Anda di halaman 1dari 22

12

Islam and Democracy: Is Turkey an Exception or a Role Model?


Haldun Glalp

WHAT IS AT ISSUE?
The question that used to dominate debates about Muslim society during the Cold War, when Third World development was the focus of attention and the realm of rivalry between the superpowers, was the compatibility of Islam with capitalism. The prevailing assumption was that if Middle Eastern societies remained underdeveloped and tended to fall under Soviet influence that had to be the outcome of their religion and culture. Maxime Rodinsons book, Islam and Capitalism (1974), which demonstrated that there was no incompatibility between the two, and that the problem lay elsewhere, was received as an iconoclastic intervention in the debate. Rodinson showed that doctrinally Islam was not opposed to capitalism, nor did it prescribe socialism. Middle Eastern underdevelopment could not be explained in terms of religion; it resulted, rather, from the conditions of uneven global development (see, also, Turner, 1974, 1984). In fact, there was nothing surprising in Rodinsons statement. After all, the Prophet himself was a merchant. After the end of the Cold War, the focus of attention shifted from capitalist development to liberal democracy. Capitalism had triumphed. With the fall of the Soviet regime, the remote corners of the world had been transformed into open markets for transnational corporations. At the same moment that globalization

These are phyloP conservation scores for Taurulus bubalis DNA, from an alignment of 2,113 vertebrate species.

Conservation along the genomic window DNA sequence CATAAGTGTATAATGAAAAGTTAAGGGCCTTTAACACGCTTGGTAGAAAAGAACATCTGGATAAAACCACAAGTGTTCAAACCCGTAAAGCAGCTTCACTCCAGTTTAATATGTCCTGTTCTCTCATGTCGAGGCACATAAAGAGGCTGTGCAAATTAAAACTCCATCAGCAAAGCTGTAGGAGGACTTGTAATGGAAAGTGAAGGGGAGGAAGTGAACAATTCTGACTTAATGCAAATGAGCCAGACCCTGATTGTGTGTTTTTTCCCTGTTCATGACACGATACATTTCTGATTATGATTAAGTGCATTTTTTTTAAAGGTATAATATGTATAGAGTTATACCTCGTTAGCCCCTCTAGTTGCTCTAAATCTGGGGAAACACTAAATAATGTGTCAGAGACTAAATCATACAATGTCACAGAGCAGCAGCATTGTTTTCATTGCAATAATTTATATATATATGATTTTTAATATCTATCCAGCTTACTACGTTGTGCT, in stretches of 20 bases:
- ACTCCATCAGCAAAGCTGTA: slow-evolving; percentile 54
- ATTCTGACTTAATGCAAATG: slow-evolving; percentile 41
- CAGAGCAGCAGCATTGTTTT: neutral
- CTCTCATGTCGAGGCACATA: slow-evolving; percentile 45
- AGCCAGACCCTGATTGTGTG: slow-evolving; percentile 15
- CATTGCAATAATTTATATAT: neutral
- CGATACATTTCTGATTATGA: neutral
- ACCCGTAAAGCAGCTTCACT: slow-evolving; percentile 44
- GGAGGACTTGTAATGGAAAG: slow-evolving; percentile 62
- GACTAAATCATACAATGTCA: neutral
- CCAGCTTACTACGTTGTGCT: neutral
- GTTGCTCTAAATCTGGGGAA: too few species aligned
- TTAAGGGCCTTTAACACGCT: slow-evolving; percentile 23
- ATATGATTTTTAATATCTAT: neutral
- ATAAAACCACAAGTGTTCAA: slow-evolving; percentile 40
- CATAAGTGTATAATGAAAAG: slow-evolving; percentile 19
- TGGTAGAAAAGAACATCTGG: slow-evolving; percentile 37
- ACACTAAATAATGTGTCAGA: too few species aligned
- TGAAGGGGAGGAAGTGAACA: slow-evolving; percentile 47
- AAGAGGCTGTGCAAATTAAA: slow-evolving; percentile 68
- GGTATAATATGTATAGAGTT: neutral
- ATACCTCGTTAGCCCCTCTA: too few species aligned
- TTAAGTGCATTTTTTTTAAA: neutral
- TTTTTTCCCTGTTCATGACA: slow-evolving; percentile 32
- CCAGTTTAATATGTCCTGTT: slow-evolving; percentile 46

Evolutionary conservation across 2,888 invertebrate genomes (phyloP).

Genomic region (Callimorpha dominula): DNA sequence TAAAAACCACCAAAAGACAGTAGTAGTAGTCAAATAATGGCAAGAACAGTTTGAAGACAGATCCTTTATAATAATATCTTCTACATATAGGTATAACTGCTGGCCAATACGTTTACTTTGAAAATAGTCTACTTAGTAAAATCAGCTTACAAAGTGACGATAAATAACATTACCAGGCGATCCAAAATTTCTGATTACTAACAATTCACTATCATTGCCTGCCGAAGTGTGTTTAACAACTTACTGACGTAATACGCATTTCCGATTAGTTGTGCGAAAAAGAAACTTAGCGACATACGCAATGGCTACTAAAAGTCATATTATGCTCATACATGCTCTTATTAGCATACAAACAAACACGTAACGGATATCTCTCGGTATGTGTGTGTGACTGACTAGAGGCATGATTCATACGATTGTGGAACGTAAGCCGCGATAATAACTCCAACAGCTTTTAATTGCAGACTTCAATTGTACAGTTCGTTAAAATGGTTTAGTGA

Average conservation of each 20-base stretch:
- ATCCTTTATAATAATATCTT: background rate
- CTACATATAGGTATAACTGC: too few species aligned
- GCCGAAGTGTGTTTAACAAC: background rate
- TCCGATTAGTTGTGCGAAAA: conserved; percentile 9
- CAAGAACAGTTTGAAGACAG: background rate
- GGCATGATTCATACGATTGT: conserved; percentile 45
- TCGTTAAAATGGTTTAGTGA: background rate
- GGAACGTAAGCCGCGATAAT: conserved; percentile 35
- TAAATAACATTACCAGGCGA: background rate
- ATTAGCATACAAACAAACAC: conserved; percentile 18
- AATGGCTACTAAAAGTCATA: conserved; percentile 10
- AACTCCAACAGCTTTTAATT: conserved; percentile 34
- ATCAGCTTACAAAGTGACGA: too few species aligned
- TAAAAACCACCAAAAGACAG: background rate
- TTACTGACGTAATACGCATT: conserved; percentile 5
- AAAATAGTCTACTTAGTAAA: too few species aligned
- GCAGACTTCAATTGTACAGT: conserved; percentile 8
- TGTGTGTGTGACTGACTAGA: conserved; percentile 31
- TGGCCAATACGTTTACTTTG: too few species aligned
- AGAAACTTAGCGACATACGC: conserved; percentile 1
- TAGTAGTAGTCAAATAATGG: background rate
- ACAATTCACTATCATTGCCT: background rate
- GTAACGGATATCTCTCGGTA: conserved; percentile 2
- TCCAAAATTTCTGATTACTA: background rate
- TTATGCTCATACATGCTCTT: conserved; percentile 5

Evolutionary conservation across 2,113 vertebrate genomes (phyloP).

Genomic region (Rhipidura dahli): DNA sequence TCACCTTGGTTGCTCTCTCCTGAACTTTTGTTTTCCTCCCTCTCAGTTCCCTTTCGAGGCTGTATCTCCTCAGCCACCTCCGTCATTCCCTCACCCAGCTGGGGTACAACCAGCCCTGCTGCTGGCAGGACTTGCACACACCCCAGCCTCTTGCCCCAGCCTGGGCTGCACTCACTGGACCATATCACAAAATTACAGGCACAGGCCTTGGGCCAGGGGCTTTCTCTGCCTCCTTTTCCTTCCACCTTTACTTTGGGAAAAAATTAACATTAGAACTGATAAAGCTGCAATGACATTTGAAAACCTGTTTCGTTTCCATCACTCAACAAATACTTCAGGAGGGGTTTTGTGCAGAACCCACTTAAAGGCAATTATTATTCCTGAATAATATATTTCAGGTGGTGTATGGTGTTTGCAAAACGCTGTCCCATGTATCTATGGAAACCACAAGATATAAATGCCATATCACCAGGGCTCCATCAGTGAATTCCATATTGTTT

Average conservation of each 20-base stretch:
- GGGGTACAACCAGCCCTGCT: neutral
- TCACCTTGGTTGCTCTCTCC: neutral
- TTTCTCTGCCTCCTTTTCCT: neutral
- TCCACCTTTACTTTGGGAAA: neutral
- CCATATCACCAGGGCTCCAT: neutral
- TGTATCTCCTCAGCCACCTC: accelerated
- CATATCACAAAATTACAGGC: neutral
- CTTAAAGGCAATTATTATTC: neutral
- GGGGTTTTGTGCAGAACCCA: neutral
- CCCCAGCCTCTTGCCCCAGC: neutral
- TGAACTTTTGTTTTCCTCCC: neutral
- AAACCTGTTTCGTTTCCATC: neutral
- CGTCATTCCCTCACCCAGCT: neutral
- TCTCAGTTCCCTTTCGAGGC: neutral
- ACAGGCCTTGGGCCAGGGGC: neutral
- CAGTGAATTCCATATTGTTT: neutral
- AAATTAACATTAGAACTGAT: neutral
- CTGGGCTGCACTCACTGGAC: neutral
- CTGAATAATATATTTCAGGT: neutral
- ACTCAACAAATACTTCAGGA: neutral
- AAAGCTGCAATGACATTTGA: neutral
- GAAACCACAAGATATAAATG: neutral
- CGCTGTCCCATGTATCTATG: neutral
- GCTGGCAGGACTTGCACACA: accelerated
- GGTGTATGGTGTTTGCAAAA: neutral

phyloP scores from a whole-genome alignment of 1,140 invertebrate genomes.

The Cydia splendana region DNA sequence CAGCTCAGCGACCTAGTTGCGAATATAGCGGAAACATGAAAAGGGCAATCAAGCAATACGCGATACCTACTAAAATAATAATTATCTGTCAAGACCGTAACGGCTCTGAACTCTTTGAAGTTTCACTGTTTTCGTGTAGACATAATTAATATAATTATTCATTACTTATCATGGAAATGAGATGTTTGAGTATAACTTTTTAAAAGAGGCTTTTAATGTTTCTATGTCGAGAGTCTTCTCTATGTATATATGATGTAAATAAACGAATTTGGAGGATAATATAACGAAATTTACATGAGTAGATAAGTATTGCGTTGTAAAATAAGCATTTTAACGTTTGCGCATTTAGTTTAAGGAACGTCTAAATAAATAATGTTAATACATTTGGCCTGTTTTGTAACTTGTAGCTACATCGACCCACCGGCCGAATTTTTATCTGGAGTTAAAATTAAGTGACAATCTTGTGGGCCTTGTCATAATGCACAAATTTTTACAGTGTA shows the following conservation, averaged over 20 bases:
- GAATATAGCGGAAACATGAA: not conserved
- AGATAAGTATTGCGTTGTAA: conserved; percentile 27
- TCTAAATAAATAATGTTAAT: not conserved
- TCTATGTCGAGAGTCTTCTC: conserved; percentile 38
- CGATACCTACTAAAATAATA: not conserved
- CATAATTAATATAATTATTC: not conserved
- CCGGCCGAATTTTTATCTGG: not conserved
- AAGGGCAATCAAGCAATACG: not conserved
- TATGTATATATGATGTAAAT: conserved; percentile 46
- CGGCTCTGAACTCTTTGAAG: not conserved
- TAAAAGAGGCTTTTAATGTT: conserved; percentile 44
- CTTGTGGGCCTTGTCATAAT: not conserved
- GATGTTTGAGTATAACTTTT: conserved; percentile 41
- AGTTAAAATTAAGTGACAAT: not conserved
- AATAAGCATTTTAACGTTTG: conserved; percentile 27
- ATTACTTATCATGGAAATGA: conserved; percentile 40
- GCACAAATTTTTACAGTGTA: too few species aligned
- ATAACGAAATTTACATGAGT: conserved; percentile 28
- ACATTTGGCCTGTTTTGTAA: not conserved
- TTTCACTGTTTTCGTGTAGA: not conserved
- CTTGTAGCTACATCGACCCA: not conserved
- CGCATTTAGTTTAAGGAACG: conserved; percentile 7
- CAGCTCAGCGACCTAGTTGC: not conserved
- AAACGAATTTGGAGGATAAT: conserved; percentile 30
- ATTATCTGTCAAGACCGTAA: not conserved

5342-Ahmed-Ch12.indd 240

12/22/2009 4:18:35 PM

ISLAM AND DEMOCRACY: IS TURKEY AN EXCEPTION OR A ROLE MODEL?

241